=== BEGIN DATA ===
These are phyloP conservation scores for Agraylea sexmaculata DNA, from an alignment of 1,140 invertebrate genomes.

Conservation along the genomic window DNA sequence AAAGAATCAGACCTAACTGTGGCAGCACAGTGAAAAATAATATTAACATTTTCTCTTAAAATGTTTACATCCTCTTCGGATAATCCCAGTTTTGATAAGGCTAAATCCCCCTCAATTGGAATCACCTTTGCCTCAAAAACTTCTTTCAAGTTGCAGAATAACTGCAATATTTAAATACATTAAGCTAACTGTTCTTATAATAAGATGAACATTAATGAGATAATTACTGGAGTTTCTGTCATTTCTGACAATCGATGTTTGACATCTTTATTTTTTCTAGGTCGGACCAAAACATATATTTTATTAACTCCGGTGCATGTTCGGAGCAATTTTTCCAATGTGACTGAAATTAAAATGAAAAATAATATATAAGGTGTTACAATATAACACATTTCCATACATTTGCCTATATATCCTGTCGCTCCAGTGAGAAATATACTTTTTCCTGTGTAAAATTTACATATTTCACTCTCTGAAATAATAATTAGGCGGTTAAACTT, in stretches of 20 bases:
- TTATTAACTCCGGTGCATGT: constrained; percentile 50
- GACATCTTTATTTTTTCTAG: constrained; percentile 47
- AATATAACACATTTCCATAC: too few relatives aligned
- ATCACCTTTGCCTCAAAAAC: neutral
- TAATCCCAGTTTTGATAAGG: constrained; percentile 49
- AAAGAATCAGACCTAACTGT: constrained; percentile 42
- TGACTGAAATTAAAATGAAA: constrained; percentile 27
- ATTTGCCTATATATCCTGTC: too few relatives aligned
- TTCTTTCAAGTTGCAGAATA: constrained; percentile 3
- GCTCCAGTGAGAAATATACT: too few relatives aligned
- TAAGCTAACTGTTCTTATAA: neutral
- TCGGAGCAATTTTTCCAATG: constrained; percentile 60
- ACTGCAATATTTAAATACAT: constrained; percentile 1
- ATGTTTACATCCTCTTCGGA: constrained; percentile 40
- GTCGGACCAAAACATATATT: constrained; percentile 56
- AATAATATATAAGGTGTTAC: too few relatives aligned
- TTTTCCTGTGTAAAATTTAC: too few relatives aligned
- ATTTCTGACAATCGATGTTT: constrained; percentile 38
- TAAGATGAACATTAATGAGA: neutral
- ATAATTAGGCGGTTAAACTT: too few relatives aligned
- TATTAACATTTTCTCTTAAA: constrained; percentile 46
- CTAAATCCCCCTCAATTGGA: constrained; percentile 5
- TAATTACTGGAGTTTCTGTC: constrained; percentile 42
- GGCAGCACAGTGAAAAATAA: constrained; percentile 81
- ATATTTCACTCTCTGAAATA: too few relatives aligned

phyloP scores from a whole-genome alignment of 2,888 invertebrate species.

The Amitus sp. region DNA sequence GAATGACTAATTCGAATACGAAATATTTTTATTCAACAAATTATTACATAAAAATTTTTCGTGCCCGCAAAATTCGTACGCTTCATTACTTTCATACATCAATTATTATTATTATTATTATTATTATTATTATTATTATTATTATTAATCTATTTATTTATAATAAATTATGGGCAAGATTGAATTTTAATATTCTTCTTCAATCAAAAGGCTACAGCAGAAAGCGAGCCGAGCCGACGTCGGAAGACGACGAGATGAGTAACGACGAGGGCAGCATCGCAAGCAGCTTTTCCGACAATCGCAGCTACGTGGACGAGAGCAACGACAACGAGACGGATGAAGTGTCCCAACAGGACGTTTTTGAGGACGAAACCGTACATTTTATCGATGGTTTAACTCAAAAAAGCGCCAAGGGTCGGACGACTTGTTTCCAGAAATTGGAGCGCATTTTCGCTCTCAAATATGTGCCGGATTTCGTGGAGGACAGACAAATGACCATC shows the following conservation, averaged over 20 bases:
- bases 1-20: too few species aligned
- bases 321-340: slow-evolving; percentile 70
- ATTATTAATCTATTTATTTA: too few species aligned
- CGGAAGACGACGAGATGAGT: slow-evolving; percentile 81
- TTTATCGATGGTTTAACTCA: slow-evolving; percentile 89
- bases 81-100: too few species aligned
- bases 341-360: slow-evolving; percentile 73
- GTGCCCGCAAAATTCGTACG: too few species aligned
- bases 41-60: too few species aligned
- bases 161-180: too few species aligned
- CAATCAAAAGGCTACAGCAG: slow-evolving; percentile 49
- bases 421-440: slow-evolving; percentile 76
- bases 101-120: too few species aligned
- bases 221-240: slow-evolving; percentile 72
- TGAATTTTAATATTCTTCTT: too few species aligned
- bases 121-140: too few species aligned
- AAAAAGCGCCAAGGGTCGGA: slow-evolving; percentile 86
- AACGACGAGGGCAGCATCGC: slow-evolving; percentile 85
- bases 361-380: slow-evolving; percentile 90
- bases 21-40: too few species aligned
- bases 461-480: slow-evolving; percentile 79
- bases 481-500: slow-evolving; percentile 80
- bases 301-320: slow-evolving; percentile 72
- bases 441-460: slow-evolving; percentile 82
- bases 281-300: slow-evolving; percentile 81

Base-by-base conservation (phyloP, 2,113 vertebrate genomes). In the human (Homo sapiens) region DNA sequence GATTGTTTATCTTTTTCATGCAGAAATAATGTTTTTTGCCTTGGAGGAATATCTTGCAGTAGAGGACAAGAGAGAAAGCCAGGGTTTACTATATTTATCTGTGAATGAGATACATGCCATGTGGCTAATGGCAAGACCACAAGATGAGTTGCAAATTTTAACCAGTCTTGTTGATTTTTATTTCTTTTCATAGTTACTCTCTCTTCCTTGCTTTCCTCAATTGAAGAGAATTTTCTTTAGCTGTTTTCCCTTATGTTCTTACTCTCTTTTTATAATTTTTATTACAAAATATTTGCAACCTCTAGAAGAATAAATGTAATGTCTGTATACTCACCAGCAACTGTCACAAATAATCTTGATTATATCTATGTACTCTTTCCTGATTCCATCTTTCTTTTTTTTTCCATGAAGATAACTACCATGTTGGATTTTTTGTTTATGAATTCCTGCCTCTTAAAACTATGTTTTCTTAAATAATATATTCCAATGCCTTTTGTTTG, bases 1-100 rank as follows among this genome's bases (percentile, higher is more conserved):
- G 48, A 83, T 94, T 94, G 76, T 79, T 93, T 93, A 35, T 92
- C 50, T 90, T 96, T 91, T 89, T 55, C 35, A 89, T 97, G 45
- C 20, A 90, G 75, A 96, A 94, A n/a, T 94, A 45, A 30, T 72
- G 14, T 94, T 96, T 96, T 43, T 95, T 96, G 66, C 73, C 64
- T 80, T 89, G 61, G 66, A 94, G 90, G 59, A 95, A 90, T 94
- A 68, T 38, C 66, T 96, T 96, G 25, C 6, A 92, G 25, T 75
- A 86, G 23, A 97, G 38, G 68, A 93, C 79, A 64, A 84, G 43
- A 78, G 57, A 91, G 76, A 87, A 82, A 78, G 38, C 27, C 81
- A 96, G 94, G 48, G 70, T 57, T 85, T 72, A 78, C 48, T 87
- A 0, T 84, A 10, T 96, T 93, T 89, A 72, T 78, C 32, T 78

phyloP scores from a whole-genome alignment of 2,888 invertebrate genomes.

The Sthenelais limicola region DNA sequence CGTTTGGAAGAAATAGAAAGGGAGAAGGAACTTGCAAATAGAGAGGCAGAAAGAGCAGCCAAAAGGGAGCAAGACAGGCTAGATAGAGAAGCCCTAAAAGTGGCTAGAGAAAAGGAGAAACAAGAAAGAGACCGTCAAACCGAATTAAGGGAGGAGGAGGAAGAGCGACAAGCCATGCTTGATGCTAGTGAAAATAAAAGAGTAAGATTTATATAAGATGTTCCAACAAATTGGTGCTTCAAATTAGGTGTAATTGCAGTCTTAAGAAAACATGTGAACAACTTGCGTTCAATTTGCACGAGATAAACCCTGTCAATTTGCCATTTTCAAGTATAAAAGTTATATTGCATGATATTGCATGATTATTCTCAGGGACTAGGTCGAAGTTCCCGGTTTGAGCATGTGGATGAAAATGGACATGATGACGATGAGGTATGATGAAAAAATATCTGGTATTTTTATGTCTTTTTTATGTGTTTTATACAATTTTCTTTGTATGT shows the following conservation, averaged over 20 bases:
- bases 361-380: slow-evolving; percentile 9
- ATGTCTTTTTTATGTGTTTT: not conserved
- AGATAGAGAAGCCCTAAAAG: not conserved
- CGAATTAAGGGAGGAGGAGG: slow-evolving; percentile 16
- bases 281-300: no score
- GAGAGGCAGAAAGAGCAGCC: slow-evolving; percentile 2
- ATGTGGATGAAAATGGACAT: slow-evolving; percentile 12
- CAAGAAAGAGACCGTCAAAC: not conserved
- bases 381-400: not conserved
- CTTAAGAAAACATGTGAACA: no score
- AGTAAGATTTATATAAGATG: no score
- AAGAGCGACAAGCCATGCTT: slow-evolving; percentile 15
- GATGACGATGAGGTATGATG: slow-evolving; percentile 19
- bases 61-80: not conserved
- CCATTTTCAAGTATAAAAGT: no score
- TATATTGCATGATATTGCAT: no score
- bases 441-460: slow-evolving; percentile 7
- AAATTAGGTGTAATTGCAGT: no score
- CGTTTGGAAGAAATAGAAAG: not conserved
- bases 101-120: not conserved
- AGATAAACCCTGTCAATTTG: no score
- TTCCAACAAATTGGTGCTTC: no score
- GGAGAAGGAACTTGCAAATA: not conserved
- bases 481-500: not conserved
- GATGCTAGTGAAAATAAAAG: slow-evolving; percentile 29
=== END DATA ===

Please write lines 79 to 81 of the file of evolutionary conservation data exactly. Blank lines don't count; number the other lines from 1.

- AAGAGCGACAAGCCATGCTT: slow-evolving; percentile 15
- GATGACGATGAGGTATGATG: slow-evolving; percentile 19
- bases 61-80: not conserved